What does it mean to be world class?
If you're a musician or other type of artist, it means having the ability to ply your chosen craft with unparalled passion and precision. If you're an athlete, it could mean being able to run faster, jump higher, or hit harder than your opponents. But what if you're a manufacturer?
In this arena, too, it's surprising the extent to which similar criteria can be applied. Only instead of measuring success in terms of blue ribbons won or baseballs knocked out of the park, companies look to metrics such as quality certifications achieved, turn-over rates improved, and productivity levels boosted.
A more crucial distinction, though, is that while a soprano or slugger might be able to rely on standout solo performances to build a world-class reputation almost single-handedly, manufacturers must rely on teamwork to get the job done. Indeed, probably the most important lesson revealed by the Second Annual IndustryWeek Census of Manufacturers is that when it comes to working at the world-class level, separating yourself from the pack takes much more than a focus on one or two bottom-line statistics.
Rather, it requires an overall willingness to establish closer connections with everyone from customers and suppliers to workers, an unwavering commitment to self-analysis and improvement, and an aggressive approach to technologies that can help turn visionary strategies into gold-medal realities. If meeting such requirements sounds like a tall order, it is.
In fact, of the 316 respondents who participated in the IW Census' corporate-level (telephone) survey, just 5.1% say their organizations have fully achieved world-class status. The total proportion of phone-survey respondents whose corporations have either achieved or made significant progress toward this milestone, on the other hand, is 52.9%. In comparison, the corresponding ratio among the 2,102 plant-level respondents who answered this question was 39.5%, a figure whose modesty could be explained by the fact that plant-level leaders may have a clearer view of what's happening in the trenches.
At this point, it's important to note that respondents' answers to the question of how far they've come with respect to world-class status in themselves reveal little about the nature of world-class manufacturing. That's because respondents to both the corporate and plant-level questionnaires were given no objective criteria by which to gauge their performance in this regard.
Instead, they were required to assess their own achievements by selecting one of four progress levels: fully achieved, significant progress, some progress, or no progress (a category into which 7.7% of the plant survey's participants fell). And as everyone knows, it's one thing to say you're world-class. It can be quite another to support this contention with superior performance.
According to the IW Census, though, respondents who say their organizations have achieved world-class status generally are able to put their metrics where their mouths are. In other words, participants who judge themselves to be at or near the pinnacle exhibit higher levels of involvement with big-picture initiatives such as those that relate to process improvement, total quality management (TQM), and supply-chain logistics. These efforts in turn drive better benchmarks across the board.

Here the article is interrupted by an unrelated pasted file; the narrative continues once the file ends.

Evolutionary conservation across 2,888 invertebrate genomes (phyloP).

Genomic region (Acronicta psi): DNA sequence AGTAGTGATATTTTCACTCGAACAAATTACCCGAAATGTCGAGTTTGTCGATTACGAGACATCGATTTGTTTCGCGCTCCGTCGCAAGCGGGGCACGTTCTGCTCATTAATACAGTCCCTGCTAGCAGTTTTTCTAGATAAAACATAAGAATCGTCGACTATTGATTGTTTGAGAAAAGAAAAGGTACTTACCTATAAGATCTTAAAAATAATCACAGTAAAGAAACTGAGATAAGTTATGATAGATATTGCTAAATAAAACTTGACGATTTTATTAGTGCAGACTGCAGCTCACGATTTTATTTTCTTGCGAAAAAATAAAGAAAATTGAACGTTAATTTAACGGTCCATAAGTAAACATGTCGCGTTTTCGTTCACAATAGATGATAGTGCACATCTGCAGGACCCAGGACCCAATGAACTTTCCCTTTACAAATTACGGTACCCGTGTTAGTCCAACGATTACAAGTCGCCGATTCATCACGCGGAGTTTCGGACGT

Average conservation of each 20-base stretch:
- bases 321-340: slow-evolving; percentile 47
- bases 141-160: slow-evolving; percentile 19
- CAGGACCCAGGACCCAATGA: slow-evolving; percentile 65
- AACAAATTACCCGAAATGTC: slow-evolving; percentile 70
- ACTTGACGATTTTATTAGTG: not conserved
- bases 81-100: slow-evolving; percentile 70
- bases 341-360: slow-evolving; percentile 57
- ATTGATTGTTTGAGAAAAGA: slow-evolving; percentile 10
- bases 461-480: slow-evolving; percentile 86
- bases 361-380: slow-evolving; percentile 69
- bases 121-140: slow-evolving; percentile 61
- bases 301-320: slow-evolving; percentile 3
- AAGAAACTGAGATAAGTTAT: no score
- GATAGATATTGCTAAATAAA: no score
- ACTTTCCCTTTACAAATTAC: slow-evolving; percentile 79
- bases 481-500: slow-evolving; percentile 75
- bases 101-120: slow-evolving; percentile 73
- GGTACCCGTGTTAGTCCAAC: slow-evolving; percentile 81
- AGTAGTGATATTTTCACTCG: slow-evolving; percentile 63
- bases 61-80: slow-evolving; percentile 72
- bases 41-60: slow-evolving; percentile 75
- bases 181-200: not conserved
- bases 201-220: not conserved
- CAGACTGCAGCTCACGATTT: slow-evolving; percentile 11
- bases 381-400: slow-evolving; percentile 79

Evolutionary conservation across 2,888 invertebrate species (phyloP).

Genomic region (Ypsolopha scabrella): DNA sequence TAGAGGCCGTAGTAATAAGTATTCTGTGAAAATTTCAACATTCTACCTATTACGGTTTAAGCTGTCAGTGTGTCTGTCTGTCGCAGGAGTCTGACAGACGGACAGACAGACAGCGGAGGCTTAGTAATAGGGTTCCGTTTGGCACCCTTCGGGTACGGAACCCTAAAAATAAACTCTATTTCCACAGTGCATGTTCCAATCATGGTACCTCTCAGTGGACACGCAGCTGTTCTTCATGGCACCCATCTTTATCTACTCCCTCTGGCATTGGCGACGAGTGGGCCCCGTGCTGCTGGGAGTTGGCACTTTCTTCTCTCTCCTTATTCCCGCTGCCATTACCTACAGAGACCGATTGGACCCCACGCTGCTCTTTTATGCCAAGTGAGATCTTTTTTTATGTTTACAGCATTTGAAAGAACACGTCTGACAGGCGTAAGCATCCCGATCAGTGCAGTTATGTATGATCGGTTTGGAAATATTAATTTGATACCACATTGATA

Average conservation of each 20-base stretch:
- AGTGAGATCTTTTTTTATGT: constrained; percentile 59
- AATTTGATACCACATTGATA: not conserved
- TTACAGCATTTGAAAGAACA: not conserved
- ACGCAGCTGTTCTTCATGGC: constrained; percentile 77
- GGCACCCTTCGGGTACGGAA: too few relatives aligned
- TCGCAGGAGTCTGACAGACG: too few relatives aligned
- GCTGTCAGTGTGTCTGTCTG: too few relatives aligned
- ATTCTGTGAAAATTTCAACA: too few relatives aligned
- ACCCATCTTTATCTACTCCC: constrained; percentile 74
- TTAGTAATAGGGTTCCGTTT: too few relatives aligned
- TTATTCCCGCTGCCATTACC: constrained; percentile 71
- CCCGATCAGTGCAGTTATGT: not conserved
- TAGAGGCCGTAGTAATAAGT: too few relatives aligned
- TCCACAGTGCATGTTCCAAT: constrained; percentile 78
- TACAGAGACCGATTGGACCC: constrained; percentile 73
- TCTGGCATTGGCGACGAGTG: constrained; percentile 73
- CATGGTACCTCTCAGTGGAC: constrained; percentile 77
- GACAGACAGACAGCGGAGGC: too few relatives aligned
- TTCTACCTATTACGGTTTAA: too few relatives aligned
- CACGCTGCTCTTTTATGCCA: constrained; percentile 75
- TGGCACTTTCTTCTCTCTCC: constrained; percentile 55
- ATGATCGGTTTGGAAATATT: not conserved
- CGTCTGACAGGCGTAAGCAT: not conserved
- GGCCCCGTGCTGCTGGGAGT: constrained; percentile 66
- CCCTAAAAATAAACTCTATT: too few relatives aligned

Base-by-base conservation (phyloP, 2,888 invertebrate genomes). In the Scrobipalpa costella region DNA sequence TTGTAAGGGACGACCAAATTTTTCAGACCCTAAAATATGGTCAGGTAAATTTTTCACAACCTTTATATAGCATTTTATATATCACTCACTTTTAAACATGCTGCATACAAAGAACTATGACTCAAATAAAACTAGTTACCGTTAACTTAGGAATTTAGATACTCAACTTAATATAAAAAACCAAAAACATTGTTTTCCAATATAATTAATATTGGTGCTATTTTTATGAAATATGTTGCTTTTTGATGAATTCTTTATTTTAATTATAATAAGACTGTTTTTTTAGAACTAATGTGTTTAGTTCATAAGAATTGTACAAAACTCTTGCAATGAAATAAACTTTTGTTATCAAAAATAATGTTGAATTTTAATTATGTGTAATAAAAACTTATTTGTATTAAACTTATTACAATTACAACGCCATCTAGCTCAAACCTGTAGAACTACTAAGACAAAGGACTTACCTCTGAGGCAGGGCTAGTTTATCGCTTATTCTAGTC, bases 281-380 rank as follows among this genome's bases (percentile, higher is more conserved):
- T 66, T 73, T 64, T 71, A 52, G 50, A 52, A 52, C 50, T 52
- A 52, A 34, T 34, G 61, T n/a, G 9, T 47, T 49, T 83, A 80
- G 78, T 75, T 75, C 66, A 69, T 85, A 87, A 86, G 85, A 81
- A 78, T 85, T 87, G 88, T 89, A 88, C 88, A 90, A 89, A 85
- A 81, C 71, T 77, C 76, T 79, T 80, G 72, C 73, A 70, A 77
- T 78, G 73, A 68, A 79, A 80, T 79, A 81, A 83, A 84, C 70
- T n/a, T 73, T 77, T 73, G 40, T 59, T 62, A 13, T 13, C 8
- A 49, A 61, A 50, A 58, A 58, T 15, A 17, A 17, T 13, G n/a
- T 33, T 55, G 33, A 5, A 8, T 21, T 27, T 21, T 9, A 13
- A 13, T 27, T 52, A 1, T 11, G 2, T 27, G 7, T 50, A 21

One of the survey's most instructive revelations involves the level of interdependence both up and down the supply chain that characterizes the operations of organizations that report having achieved or nearly achieved world-class status.
"World-class plants are no longer guessing what satisfies their customers, but are listening to their needs and striving to meet customer expectations in areas such as service, delivery, and quality," says Pricewaterhouse-Coopers LLP consultant Carrie Riker.
Indeed, plant-level data show that 47% of respondents who say they've achieved world-class status use customer-satisfaction surveys extensively, while the proportion of their peers in the no-progress category who do the same is just 6.4%. Of the total plant survey sample, 22.4% use this tool extensively. It's no surprise that 41.5% of the fully world-class plants have extensively implemented JIT relationships with their key suppliers.
By contrast, the proportion of plants reporting no progress toward the world-class level who have implemented these capabilities to the same degree is just 7.6%. The corporate survey likewise found that 38.3% of respondents in the significant-progress and fully achieved categories use JIT deliveries from key suppliers versus 21.8% in the remaining two categories.
By the same token, both corporate and plant-level respondents who claim their operations are world-class are considerably more likely than their less-advanced counterparts to be heavily involved with programs that contractually commit suppliers to annual cost cuts, as well as to efforts that involve suppliers early in new-product development. As with their customers and suppliers, organizations at the upper end of the world-class continuum invest comparatively more in their relationships with their workers.